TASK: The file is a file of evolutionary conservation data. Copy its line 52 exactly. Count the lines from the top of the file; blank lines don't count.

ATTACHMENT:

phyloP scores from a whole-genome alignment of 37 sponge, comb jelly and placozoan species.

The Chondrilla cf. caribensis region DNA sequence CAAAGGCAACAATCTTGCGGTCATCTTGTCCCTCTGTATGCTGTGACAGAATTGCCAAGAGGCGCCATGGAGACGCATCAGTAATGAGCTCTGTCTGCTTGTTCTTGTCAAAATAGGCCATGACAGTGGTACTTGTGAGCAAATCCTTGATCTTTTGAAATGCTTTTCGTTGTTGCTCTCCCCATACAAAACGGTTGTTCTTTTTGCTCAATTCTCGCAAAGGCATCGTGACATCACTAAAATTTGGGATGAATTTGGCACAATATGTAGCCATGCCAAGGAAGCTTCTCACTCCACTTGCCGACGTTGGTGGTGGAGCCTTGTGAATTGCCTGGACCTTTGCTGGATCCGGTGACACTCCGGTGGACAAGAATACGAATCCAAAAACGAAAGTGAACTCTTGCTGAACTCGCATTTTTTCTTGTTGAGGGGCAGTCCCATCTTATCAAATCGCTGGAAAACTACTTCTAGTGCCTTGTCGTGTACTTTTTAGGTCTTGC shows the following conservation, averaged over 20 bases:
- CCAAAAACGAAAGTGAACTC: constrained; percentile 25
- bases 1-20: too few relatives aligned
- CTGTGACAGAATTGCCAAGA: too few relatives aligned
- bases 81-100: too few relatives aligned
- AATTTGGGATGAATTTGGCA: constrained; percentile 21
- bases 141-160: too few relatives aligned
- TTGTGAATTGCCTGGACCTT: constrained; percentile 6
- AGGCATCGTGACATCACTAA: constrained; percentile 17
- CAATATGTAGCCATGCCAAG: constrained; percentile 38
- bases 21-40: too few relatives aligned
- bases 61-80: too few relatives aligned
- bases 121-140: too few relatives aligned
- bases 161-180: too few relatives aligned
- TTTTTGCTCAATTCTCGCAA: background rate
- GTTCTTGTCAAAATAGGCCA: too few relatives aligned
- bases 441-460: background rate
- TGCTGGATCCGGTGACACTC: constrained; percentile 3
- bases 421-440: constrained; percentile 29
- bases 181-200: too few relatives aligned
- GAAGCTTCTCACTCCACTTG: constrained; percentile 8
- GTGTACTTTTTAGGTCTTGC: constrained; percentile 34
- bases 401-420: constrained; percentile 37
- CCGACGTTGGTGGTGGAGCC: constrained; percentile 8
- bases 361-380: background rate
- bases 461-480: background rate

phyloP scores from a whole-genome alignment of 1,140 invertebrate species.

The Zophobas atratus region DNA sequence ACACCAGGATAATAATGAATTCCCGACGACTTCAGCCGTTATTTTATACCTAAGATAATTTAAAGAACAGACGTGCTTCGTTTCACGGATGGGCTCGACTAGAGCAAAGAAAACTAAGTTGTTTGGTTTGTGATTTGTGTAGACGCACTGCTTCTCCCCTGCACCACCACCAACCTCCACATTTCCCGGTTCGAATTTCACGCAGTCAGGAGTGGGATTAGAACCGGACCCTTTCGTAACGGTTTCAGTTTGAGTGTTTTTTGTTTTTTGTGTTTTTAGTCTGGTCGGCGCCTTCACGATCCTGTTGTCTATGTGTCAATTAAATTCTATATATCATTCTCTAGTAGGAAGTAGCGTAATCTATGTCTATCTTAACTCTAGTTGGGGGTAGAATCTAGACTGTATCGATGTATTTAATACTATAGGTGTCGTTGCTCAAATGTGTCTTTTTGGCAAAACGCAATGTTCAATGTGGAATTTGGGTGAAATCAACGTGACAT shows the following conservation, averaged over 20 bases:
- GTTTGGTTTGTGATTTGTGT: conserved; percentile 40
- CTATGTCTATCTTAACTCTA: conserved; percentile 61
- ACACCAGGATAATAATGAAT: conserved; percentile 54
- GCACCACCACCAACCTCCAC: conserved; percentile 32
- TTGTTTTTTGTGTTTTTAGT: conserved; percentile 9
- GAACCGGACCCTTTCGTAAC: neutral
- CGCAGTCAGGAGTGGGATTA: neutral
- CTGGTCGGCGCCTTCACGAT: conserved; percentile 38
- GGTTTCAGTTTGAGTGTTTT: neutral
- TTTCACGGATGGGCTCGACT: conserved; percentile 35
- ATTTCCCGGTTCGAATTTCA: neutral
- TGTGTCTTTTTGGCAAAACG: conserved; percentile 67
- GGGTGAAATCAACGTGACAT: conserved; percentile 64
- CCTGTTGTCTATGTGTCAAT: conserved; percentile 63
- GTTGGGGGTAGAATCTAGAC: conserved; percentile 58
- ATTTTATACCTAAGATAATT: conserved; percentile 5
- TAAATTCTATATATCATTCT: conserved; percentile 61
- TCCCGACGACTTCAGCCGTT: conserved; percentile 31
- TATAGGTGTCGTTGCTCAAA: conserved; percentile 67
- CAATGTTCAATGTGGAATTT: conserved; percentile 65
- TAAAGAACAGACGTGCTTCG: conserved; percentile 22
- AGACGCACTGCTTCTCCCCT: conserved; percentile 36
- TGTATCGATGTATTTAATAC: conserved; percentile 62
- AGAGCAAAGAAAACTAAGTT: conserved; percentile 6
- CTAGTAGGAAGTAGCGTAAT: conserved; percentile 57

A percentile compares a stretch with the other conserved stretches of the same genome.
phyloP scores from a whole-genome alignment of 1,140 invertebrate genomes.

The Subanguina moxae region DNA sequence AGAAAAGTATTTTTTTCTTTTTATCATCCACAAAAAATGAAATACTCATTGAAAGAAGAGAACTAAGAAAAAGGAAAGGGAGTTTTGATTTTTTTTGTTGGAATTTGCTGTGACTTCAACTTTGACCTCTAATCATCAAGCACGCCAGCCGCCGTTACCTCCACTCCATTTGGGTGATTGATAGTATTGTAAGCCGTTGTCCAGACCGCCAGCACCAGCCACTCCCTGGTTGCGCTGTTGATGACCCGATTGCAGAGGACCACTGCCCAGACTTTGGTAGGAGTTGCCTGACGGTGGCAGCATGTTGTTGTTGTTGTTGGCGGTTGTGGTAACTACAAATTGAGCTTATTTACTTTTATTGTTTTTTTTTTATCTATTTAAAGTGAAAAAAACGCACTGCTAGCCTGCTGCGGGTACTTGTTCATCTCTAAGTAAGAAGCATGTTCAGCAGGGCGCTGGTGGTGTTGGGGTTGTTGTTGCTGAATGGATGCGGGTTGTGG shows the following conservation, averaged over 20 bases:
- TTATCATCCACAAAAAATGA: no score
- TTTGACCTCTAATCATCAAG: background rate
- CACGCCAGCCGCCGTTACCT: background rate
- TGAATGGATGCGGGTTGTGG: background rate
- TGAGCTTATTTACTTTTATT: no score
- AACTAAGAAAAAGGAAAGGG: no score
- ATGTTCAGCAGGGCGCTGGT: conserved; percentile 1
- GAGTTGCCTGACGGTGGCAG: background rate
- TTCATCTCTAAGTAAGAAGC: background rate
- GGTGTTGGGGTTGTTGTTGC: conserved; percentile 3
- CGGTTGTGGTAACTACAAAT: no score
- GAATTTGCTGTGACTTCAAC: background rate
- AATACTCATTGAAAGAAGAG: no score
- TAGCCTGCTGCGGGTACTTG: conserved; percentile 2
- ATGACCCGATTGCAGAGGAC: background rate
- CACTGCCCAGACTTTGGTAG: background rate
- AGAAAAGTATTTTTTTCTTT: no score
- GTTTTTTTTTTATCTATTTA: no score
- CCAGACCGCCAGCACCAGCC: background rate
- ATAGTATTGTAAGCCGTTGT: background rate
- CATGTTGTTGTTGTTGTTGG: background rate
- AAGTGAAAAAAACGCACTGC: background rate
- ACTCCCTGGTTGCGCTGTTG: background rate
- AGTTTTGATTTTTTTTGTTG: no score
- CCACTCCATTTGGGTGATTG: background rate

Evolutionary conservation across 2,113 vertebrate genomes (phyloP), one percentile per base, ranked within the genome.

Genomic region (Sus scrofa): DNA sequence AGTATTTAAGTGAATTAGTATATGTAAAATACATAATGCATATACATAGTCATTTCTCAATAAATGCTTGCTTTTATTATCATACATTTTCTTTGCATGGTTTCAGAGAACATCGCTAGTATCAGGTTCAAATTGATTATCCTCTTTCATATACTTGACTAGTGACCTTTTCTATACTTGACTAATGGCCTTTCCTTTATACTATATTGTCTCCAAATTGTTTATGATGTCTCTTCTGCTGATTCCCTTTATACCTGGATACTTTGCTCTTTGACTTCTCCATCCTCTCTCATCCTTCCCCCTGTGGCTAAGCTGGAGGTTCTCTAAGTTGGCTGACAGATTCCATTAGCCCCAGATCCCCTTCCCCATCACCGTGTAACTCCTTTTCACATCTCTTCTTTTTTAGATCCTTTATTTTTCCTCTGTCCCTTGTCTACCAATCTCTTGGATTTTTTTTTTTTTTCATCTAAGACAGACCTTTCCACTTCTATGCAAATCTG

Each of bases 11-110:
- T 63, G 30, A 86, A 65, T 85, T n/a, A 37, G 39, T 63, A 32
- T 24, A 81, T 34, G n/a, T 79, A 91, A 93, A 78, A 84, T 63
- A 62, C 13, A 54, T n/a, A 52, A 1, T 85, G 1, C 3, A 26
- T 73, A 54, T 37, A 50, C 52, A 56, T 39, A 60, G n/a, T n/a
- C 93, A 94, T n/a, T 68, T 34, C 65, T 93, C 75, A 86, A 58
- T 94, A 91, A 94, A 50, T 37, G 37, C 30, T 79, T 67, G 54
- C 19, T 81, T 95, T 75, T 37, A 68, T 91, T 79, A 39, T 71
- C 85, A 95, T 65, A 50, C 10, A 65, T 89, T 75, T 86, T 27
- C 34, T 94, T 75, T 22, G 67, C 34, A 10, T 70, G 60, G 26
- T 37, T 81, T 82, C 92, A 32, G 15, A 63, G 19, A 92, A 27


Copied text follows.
- TGTATCGATGTATTTAATAC: conserved; percentile 62